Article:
Reasons why data-driven decision-making can go wrong: Analysis Paralysis

May 13, 2020
blog author

Scott Wassmer

GM Americas

Reasons why data-driven decision-making can go wrong: Analysis Paralysis

The concept of big data has been around for over a decade. While most organizations have focused large amounts of resources towards collection, visualization and analysis of data, few have truly taken advantage of it.
 

Companies today generate more data than ever. Data, that can give them the opportunity to gain insights into consumer preferences, behaviour, product lifecycle, supply chains, marketing and more. Despite this, many organizations continue to rely on the gut instinct of their executives to make decisions. The few that do rely on data aren’t optimizing opportunities to drive growth. There is rarely a single reason why organizations fail to reap the benefits of their data platforms, but there are three themes that are repeatedly observed. This blog covers the first of these themes, analysis paralysis.
 

Data can lead to analysis paralysis

An abundance of data can easily become the very roadblock to decision-making that it is meant to remove – overcomplication leading to inaction from the people responsible for growth. While there are a number of reasons why data can create paralysis, here are a few that are most common. 
 

Not identifying data-based objectives 

What decisions need to be made through the analysis? Companies race to capture data and analyze it without a clear end goal. A solid data strategy tied to business objectives is key. Data strategy needs to focus on measuring the progress of a project, solving a problem or gaining insights. Focus helps identify the right data sources to inform the analysis.
 

Unstructured data capture

A problem with multiple sources of data is that it invariably provides varying information, making it hard to know which source to rely on. One solution to this would be to remove the clutter. Eliminate data streams that have the least effect on decision-making and focus on the ones that help generate results. If you’re not sure which data streams to eliminate refer to your objectives to help make the decisions.
 

Not differentiating between big and small decisions

Data capture and analysis can help make large decisions that shape the direction of a company or smaller decisions that enhance a product or fine-tune a service. Different types of decisions need different amounts and types of data for analysis. Expecting the same types and volumes of data to inform every business decision can result in paralysis. Give each decision the right amount of data and analysis time it deserves based on its importance. Aligning importance can reduce effort put into smaller decisions and direct energy to where it is needed most.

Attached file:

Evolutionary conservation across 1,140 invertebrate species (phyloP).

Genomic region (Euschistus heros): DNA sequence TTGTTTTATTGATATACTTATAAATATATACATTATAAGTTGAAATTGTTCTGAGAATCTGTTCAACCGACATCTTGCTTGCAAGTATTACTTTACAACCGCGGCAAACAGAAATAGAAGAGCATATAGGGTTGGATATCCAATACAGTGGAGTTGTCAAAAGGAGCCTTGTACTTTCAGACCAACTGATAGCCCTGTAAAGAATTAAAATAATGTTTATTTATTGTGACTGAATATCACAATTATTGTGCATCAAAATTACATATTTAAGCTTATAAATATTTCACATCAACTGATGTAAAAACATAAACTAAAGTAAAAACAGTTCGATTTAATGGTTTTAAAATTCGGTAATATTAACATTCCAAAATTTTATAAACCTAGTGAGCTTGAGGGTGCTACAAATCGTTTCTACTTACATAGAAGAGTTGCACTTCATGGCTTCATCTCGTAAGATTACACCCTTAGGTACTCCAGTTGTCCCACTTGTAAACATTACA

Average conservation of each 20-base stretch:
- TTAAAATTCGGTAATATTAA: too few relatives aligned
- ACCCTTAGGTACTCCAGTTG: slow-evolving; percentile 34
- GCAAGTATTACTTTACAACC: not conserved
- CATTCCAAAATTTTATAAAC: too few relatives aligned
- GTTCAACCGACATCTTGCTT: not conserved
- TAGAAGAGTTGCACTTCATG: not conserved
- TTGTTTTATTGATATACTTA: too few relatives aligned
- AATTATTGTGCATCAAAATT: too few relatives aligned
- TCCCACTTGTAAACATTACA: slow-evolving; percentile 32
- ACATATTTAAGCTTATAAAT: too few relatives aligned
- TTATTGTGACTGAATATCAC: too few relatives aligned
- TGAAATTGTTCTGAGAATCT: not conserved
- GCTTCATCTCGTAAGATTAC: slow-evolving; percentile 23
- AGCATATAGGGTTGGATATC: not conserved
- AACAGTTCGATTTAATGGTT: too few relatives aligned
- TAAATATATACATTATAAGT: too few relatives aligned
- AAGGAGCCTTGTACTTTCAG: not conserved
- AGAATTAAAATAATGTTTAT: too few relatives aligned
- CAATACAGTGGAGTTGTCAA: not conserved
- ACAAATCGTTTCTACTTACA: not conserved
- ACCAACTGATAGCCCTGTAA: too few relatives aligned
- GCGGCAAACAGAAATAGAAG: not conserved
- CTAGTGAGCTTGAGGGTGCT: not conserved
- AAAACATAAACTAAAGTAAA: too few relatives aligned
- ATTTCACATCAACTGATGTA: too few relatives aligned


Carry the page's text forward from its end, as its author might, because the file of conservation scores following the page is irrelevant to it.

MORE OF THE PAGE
Not focusing on perfection

Perfection should never be the main driver to data-based decisions unless the decision impacts the future of the business. Making decisions based on data analysis should be considered a step in the right direction of a larger objective or goal. It’s okay to make smaller decisions that make incremental improvements. It also provides breathing room in case some of the decisions don’t pan out as expected. Data-based decisions are meant to be iterative, make a change and measure the results. If they’re positive, continue down that path. If they’re negative, course correct and try something new. Either way, you’re making progress.
 

Lack of hard time limit on data analysis

Time is precious in today’s world. The problem with data is that it continues to accumulate with time. This makes it easy to wait one more week which can easily turn into a month or a year before any decisions are made. Set checkpoints with a regular cadence to force your hand; make decisions based on the information in front of you. While there are no hard and fast rules around cadence, referring back to your data strategy and setting the right strategy to learn from decisions can help decide the right cadence for each type of decision.
 

Analysis paralysis kills productivity. The amount of data we all have access to doesn’t always make decision-making any easier. Taking steps to reduce the anxiety data creates is the first step towards making thoughtful decisions that drive success. However, analysis paralysis is just one of the faces of the three-headed beast that impedes data-driven decision-making. The next blog in this series covers the second reason why data platforms fail, data silos. Stay tuned.